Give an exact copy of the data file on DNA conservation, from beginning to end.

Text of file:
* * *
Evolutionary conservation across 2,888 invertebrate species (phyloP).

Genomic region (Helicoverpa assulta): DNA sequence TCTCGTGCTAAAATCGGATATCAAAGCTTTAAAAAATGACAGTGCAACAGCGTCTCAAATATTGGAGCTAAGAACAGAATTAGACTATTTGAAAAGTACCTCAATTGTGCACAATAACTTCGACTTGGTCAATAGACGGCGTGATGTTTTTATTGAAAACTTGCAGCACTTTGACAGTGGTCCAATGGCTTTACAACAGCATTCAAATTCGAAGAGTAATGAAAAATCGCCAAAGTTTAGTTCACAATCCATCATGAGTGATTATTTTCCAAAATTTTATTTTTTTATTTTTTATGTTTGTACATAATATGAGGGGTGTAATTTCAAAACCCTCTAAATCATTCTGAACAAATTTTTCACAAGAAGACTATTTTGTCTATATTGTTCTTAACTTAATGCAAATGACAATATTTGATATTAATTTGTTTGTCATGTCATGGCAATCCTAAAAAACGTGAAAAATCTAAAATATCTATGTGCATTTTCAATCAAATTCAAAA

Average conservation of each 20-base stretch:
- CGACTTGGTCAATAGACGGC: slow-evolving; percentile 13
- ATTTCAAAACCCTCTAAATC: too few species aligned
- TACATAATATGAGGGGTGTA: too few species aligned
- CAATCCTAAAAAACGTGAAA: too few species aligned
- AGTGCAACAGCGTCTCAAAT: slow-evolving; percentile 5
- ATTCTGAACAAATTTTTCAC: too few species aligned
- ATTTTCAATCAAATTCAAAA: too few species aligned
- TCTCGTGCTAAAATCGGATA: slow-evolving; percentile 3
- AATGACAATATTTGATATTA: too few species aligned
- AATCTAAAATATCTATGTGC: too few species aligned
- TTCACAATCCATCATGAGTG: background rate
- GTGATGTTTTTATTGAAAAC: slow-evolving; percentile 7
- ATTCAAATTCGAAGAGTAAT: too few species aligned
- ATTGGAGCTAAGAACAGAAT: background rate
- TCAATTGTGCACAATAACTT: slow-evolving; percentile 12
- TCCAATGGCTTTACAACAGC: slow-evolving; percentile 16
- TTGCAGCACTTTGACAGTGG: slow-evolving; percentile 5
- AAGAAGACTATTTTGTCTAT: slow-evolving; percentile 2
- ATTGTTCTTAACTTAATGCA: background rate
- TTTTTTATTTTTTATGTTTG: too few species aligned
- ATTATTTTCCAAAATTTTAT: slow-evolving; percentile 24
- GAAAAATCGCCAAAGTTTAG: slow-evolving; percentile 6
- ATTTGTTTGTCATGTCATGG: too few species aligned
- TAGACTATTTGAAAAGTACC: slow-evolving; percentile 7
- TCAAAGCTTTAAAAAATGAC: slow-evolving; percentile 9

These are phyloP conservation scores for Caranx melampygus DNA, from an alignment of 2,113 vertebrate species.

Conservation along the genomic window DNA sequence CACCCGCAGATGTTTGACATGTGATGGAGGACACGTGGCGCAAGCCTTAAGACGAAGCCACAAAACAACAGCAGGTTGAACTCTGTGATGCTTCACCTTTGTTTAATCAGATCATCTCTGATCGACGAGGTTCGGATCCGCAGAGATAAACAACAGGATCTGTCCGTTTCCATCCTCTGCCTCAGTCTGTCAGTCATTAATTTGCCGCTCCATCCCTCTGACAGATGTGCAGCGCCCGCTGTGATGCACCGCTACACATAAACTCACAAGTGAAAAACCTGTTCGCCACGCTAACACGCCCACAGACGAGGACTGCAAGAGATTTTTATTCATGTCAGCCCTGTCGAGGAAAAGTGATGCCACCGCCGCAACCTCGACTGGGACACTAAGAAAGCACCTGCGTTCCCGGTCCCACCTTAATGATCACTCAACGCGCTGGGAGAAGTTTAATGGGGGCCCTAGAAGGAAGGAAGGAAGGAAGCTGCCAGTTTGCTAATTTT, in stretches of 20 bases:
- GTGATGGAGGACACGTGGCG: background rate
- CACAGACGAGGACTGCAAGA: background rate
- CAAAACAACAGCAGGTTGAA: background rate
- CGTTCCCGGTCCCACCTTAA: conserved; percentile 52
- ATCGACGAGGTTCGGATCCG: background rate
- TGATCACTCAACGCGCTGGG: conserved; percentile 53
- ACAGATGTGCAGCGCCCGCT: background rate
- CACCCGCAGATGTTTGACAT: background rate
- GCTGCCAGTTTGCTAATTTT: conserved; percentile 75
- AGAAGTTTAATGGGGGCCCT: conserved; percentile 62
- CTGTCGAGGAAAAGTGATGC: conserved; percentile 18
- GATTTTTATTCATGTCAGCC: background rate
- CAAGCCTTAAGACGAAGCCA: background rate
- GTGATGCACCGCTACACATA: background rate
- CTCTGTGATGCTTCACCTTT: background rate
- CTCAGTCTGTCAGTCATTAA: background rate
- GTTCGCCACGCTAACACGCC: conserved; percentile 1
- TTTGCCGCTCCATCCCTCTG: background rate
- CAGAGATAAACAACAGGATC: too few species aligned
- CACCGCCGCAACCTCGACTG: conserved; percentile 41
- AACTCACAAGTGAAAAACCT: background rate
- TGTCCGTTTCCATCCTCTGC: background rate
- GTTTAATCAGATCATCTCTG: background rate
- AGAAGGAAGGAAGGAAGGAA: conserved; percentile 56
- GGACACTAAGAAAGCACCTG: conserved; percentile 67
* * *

Evolutionary conservation across 2,888 invertebrate species (phyloP).

Genomic region (Helicoverpa assulta): DNA sequence TCTCGTGCTAAAATCGGATATCAAAGCTTTAAAAAATGACAGTGCAACAGCGTCTCAAATATTGGAGCTAAGAACAGAATTAGACTATTTGAAAAGTACCTCAATTGTGCACAATAACTTCGACTTGGTCAATAGACGGCGTGATGTTTTTATTGAAAACTTGCAGCACTTTGACAGTGGTCCAATGGCTTTACAACAGCATTCAAATTCGAAGAGTAATGAAAAATCGCCAAAGTTTAGTTCACAATCCATCATGAGTGATTATTTTCCAAAATTTTATTTTTTTATTTTTTATGTTTGTACATAATATGAGGGGTGTAATTTCAAAACCCTCTAAATCATTCTGAACAAATTTTTCACAAGAAGACTATTTTGTCTATATTGTTCTTAACTTAATGCAAATGACAATATTTGATATTAATTTGTTTGTCATGTCATGGCAATCCTAAAAAACGTGAAAAATCTAAAATATCTATGTGCATTTTCAATCAAATTCAAAA

Average conservation of each 20-base stretch:
- CGACTTGGTCAATAGACGGC: slow-evolving; percentile 13
- ATTTCAAAACCCTCTAAATC: too few species aligned
- TACATAATATGAGGGGTGTA: too few species aligned
- CAATCCTAAAAAACGTGAAA: too few species aligned
- AGTGCAACAGCGTCTCAAAT: slow-evolving; percentile 5
- ATTCTGAACAAATTTTTCAC: too few species aligned
- ATTTTCAATCAAATTCAAAA: too few species aligned
- TCTCGTGCTAAAATCGGATA: slow-evolving; percentile 3
- AATGACAATATTTGATATTA: too few species aligned
- AATCTAAAATATCTATGTGC: too few species aligned
- TTCACAATCCATCATGAGTG: background rate
- GTGATGTTTTTATTGAAAAC: slow-evolving; percentile 7
- ATTCAAATTCGAAGAGTAAT: too few species aligned
- ATTGGAGCTAAGAACAGAAT: background rate
- TCAATTGTGCACAATAACTT: slow-evolving; percentile 12
- TCCAATGGCTTTACAACAGC: slow-evolving; percentile 16
- TTGCAGCACTTTGACAGTGG: slow-evolving; percentile 5
- AAGAAGACTATTTTGTCTAT: slow-evolving; percentile 2
- ATTGTTCTTAACTTAATGCA: background rate
- TTTTTTATTTTTTATGTTTG: too few species aligned
- ATTATTTTCCAAAATTTTAT: slow-evolving; percentile 24
- GAAAAATCGCCAAAGTTTAG: slow-evolving; percentile 6
- ATTTGTTTGTCATGTCATGG: too few species aligned
- TAGACTATTTGAAAAGTACC: slow-evolving; percentile 7
- TCAAAGCTTTAAAAAATGAC: slow-evolving; percentile 9

These are phyloP conservation scores for Caranx melampygus DNA, from an alignment of 2,113 vertebrate species.

Conservation along the genomic window DNA sequence CACCCGCAGATGTTTGACATGTGATGGAGGACACGTGGCGCAAGCCTTAAGACGAAGCCACAAAACAACAGCAGGTTGAACTCTGTGATGCTTCACCTTTGTTTAATCAGATCATCTCTGATCGACGAGGTTCGGATCCGCAGAGATAAACAACAGGATCTGTCCGTTTCCATCCTCTGCCTCAGTCTGTCAGTCATTAATTTGCCGCTCCATCCCTCTGACAGATGTGCAGCGCCCGCTGTGATGCACCGCTACACATAAACTCACAAGTGAAAAACCTGTTCGCCACGCTAACACGCCCACAGACGAGGACTGCAAGAGATTTTTATTCATGTCAGCCCTGTCGAGGAAAAGTGATGCCACCGCCGCAACCTCGACTGGGACACTAAGAAAGCACCTGCGTTCCCGGTCCCACCTTAATGATCACTCAACGCGCTGGGAGAAGTTTAATGGGGGCCCTAGAAGGAAGGAAGGAAGGAAGCTGCCAGTTTGCTAATTTT, in stretches of 20 bases:
- GTGATGGAGGACACGTGGCG: background rate
- CACAGACGAGGACTGCAAGA: background rate
- CAAAACAACAGCAGGTTGAA: background rate
- CGTTCCCGGTCCCACCTTAA: conserved; percentile 52
- ATCGACGAGGTTCGGATCCG: background rate
- TGATCACTCAACGCGCTGGG: conserved; percentile 53
- ACAGATGTGCAGCGCCCGCT: background rate
- CACCCGCAGATGTTTGACAT: background rate
- GCTGCCAGTTTGCTAATTTT: conserved; percentile 75
- AGAAGTTTAATGGGGGCCCT: conserved; percentile 62
- CTGTCGAGGAAAAGTGATGC: conserved; percentile 18
- GATTTTTATTCATGTCAGCC: background rate
- CAAGCCTTAAGACGAAGCCA: background rate
- GTGATGCACCGCTACACATA: background rate
- CTCTGTGATGCTTCACCTTT: background rate
- CTCAGTCTGTCAGTCATTAA: background rate
- GTTCGCCACGCTAACACGCC: conserved; percentile 1
- TTTGCCGCTCCATCCCTCTG: background rate
- CAGAGATAAACAACAGGATC: too few species aligned
- CACCGCCGCAACCTCGACTG: conserved; percentile 41
- AACTCACAAGTGAAAAACCT: background rate
- TGTCCGTTTCCATCCTCTGC: background rate
- GTTTAATCAGATCATCTCTG: background rate
- AGAAGGAAGGAAGGAAGGAA: conserved; percentile 56
- GGACACTAAGAAAGCACCTG: conserved; percentile 67